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Wood Frog by Bryan Pfeiffer

Breeding Wood Frogs

Pandemonium in a Pond

April 20, 2015  |  by Bryan Pfeiffer  |  11 comments  | 

Imagine you’re a female Wood Frog. You’ve spent the winter virtually frozen in the woods under the leaf litter. Now you get to come back to life — to get yourself to a pond to meet some males, to fulfill your genetic destiny and produce a new generation of Wood Frogs.

A more placid pair of mating Wood Frogs / © Bryan Pfeiffer

A more placid pair of mating Wood Frogs / © Bryan Pfeiffer

When you arrive to pond, your abdomen swollen with eggs, you might encounter a single male. He’ll maneuver behind you and, to put it kindly, grab you for a long hug, during which you’ll lay your eggs and he’ll fertilize them externally as they emerge.

But sometimes this courtship amounts to pandemonium. Actually, there is no courtship, at least not any courtship a human woman might recognize or welcome. There is no judgment of suitable males on your part. No dinner and movie. You are instead seized upon by many males, each jockeying for position to fertilize your eggs, in the water, the moment you lay them.

This is Wood Frog “amplexus” — a word that derives from the Latin for “embrace.” It’s standard breeding behavior in Wood Frogs. Out there in the ponds, males seize upon almost anything moving, including other males or your fingers dipped into the water. Yep, occasionally females die during these encounters. Sometimes males die during these cluster-you-know-whats.

But if you’ve ever needed evidence that females share disproportionately the burdens of reproduction, I’ve got it on video from a pond in Montpelier on April 19, 2015.  The female is at the center of this mess.

The female is the larger, more fawn-colored individual at the bottom of this cluster-f**k.

  1. John Porcino says:

    This afternoon we were watching wood frogs mating is Williamstown MA… we notice some white spots in the middle of the swampy pond… Later we came back and were able to see what the white “spots” appeared to be. We clearly saw a male on the back of a female who appeared to be eating another frog. At an rate it was half way down her gullet and the frog in her mouth seemed to be still struggling some. Any wild idea if that in fact was so? We noticed 3 white spots in this little pond with what appeared to be 100’s of mating “couples”

    • Hmmm. No clue on this, John. Odd, indeed. Photos would help if you’ve got them!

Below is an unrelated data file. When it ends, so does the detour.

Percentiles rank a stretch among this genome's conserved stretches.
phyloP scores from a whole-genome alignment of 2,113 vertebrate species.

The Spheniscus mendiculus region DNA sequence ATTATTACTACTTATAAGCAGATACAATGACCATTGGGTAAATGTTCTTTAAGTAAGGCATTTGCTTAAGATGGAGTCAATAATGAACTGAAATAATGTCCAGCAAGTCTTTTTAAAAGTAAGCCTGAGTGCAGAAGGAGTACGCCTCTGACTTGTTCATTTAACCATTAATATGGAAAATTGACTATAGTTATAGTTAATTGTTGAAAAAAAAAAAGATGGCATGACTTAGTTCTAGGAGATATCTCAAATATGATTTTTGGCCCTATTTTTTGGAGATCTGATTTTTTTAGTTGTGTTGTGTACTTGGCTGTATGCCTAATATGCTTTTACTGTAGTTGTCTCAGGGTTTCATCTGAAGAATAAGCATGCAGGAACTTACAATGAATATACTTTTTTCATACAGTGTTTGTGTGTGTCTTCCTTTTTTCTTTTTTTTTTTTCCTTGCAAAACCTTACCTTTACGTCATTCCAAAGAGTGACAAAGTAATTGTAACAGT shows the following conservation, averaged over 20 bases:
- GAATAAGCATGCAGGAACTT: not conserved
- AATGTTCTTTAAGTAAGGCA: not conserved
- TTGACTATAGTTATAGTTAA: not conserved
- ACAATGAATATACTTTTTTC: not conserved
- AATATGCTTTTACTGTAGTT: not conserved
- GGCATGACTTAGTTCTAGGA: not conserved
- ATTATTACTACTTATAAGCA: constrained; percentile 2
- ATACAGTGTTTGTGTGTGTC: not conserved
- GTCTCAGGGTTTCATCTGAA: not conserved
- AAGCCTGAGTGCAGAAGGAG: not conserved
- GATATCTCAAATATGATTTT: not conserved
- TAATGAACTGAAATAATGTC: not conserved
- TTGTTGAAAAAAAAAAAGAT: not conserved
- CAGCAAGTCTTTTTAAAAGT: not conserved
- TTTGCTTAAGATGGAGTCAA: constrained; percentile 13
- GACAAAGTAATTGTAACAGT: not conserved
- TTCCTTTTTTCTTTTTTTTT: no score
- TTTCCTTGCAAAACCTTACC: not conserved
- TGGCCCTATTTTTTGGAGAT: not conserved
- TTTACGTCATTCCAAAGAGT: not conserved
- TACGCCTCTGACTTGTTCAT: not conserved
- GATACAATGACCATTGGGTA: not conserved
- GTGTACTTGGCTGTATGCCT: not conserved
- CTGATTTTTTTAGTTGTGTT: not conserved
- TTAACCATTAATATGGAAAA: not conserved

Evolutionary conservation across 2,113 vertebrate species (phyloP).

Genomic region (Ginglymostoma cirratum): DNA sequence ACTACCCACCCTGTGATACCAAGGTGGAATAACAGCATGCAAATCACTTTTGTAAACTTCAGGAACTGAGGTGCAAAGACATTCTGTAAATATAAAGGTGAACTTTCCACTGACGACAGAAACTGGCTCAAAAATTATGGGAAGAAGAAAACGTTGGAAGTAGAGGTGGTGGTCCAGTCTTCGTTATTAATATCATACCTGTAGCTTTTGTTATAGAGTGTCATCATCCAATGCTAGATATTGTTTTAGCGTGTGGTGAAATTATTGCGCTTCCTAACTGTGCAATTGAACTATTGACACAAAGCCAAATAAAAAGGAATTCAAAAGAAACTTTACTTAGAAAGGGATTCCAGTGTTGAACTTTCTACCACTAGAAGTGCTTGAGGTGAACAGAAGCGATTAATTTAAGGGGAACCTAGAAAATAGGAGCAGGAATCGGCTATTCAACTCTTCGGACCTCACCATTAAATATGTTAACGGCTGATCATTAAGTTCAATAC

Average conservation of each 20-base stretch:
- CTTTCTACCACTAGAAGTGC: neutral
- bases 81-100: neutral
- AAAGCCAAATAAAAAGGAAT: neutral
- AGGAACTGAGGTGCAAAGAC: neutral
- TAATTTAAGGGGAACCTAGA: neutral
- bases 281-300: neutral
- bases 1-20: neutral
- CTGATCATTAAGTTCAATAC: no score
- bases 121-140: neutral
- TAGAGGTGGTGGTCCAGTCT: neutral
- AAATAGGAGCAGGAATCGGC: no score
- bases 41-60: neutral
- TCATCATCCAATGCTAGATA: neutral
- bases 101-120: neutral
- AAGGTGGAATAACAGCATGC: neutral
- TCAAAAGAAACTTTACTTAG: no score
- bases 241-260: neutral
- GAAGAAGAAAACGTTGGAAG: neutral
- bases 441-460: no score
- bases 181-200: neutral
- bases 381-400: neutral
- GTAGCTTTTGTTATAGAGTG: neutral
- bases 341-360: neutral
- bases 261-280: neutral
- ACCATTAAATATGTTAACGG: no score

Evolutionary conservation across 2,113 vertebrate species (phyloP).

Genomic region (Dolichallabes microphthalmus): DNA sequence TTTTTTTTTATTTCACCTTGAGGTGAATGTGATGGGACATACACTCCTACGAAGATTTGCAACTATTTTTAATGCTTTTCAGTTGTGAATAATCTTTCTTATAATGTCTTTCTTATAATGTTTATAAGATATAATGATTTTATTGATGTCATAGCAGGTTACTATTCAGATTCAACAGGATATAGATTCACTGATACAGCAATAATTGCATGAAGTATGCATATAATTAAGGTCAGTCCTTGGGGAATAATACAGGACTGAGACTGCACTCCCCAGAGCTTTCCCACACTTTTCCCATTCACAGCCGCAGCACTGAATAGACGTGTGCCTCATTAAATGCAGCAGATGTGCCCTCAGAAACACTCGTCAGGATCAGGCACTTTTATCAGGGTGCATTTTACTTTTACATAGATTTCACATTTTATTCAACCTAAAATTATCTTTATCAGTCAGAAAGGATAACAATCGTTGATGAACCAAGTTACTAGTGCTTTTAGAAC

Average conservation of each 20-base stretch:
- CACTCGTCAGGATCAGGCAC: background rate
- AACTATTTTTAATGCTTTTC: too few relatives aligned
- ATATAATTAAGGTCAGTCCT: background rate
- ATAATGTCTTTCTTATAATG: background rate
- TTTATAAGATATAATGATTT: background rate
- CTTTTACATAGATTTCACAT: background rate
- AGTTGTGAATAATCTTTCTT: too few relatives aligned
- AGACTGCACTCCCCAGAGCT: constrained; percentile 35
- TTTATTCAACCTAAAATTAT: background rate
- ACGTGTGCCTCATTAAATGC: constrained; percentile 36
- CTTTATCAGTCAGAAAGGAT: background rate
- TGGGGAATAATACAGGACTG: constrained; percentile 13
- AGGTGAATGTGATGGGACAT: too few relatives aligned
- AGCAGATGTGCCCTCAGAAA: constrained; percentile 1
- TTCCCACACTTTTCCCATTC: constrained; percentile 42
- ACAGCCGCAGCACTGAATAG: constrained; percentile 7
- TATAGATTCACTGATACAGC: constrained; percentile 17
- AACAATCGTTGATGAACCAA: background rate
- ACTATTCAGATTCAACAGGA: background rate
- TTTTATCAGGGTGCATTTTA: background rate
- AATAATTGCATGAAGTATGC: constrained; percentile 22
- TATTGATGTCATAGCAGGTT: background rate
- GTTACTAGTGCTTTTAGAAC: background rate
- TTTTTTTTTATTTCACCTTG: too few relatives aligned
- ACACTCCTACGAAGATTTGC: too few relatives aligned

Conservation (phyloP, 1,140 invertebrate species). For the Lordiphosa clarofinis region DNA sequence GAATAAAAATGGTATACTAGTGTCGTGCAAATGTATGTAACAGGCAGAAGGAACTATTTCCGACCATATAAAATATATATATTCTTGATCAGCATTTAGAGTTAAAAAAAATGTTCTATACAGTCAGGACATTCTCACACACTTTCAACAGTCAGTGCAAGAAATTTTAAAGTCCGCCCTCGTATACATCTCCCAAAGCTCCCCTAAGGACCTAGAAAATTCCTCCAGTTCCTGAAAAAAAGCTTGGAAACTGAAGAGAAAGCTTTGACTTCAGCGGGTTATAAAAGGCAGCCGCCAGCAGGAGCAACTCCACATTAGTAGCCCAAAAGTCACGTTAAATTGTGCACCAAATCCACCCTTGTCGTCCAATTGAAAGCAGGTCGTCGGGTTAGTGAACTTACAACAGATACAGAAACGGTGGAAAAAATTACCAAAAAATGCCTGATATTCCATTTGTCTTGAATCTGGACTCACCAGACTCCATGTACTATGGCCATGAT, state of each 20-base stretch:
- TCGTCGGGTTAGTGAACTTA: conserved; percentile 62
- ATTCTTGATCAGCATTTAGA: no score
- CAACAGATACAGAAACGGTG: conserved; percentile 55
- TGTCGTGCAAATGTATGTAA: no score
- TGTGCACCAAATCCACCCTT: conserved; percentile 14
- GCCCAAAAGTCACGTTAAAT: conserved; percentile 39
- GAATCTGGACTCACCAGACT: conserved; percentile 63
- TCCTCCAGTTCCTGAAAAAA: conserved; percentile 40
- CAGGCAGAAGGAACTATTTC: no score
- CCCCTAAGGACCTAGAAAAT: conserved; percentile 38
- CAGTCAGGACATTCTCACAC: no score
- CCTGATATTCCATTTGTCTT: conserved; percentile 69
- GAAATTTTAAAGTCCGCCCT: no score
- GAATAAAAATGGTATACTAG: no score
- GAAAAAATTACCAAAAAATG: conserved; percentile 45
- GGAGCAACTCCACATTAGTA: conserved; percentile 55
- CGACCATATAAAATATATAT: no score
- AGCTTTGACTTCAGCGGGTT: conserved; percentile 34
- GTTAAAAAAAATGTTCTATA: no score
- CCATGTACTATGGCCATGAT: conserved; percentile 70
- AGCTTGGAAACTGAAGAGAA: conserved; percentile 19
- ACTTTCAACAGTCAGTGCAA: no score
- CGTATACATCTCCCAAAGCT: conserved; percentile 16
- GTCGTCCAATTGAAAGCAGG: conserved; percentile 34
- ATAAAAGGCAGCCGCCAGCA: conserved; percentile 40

• John P Porcino says:

        Thanks for getting back…tried to look this up…both of us saw it clearly…no information anywhere about our sighting…

        No photos this time…though it was quite a showing of life lomging for itself. It shall have to be a mystery as nature is often….

        Happy Trails

  2. Gail says:

    There is a swamp very near where I observed the mating activity. The next day I was saddened to see 5 female carcasses under the water. I assumed this is from the rough treatment I observed them getting the day before from the many males competing to fertilize the females’ eggs. Anyway, this left me with a sad heart for the fate of the female who must endure for the propogation of the species. Do you have any words of consolation? I know this is a real right of Spring and I’d like to see its beauty as others seem to be doing.

    • Hi Gail, Well, nature is nothing if not brutal. But, perhaps as some solace, wood frogs often float under water like that and appear deceased, when they are in fact very much alive.

  3. michelle says:

    I have a swamp like back yard and every night sounds just like this

  4. charlie Hewson says:

    Well said…Your writing is wonderful! It adds color to one of my favorite signs of spring.

    • Bryan says:

      Aw, shucks. Thanks so much, Charlie. It’s great to hear from you. Rain here in Vermont; we’re heading out for the Spotted Salamander movement tonight!

  5. lindawurm says:

    It’s her sexy voice that drives the boys wild!

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